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Funding helps youth with disabilities get San Antonio jobs

Monday, July 7th, 2014

A round of funding coming from the Department of Labor’s Office of Disability Employment Policy to improve post-secondary education and employment opportunities for youth with disabilities through the Pathways to Careers: Community Colleges for Youth and Young Adults with Disabilities Demonstration Project, which could serve those who aim to get San Antonio jobs, among other locations.

Each cooperative agreement may receive up to $1,041,650 to fund a pilot project that will build the capacity of community colleges to meet the educational and career development needs of youth with disabilities, including those with significant disabilities.

The pilots will provide for researching, developing, testing and evaluating innovative systems to deliver inclusive integrated education and career development services.

To be eligible, grant applicants must be: institutes of higher education that provide education and career training that can be completed in two years or less and recipients of funding through the Trade Adjustment Assistance Community College and Career Training grant program.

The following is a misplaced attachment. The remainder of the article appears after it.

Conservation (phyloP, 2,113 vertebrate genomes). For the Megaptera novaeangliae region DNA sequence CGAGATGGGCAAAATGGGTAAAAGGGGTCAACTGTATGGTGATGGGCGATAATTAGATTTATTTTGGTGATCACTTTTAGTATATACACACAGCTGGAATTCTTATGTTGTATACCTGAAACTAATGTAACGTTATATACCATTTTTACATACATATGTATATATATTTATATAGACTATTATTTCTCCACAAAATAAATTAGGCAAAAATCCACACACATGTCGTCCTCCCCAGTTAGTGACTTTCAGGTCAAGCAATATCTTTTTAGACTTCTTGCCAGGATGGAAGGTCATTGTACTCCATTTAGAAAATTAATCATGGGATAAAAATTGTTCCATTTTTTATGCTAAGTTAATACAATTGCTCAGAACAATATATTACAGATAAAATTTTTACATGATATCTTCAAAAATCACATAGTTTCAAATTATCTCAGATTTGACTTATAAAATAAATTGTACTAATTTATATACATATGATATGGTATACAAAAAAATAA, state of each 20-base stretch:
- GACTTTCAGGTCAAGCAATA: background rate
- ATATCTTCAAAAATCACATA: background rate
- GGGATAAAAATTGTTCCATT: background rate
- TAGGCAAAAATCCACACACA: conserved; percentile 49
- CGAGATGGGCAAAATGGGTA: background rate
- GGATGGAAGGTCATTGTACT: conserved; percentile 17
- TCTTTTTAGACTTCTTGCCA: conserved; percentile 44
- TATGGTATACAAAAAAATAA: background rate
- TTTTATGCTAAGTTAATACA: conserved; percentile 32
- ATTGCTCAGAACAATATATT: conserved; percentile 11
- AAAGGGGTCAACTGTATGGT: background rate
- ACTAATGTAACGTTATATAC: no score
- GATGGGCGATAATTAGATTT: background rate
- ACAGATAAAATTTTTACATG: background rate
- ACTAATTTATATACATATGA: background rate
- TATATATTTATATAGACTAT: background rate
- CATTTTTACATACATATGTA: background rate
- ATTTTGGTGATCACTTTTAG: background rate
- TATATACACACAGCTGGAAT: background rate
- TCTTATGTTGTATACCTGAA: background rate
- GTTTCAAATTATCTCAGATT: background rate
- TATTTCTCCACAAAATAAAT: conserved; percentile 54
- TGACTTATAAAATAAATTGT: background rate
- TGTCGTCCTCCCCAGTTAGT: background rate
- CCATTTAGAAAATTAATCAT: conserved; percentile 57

Grantees will be required to use the Guideposts for Success, developed by ODEP in collaboration with the National Collaborative on Workforce and Disability for Youth, as a framework in developing their projects.

They must also establish partnerships with public workforce systems; intermediary organizations serving as conveners, brokers or technical assistance providers; philanthropic, business-related, nonprofit, community-based or labor organizations; youth-focused disability-serving organizations; state or local disability-serving organizations; and local education agencies.

The grant-funded programs must serve youth and young adults with disabilities between the ages of 14 and 24. This award will cover a 60-month period of performance and will fund the first 12-month budget period. ODEP, at its discretion, may make available continuation awards for additional 12-month budget periods through the end of the period of performance.

“Our nation’s community colleges are a tremendous resource for anyone seeking to position themselves for high-growth, high-demand careers, and they can be an especially critical link for youth with disabilities,” said Assistant Secretary of Labor for Disability Employment Policy Kathy Martinez. “This federal funding will ensure that these young people have opportunities to develop top-notch skills as they transition from school to the world of work.”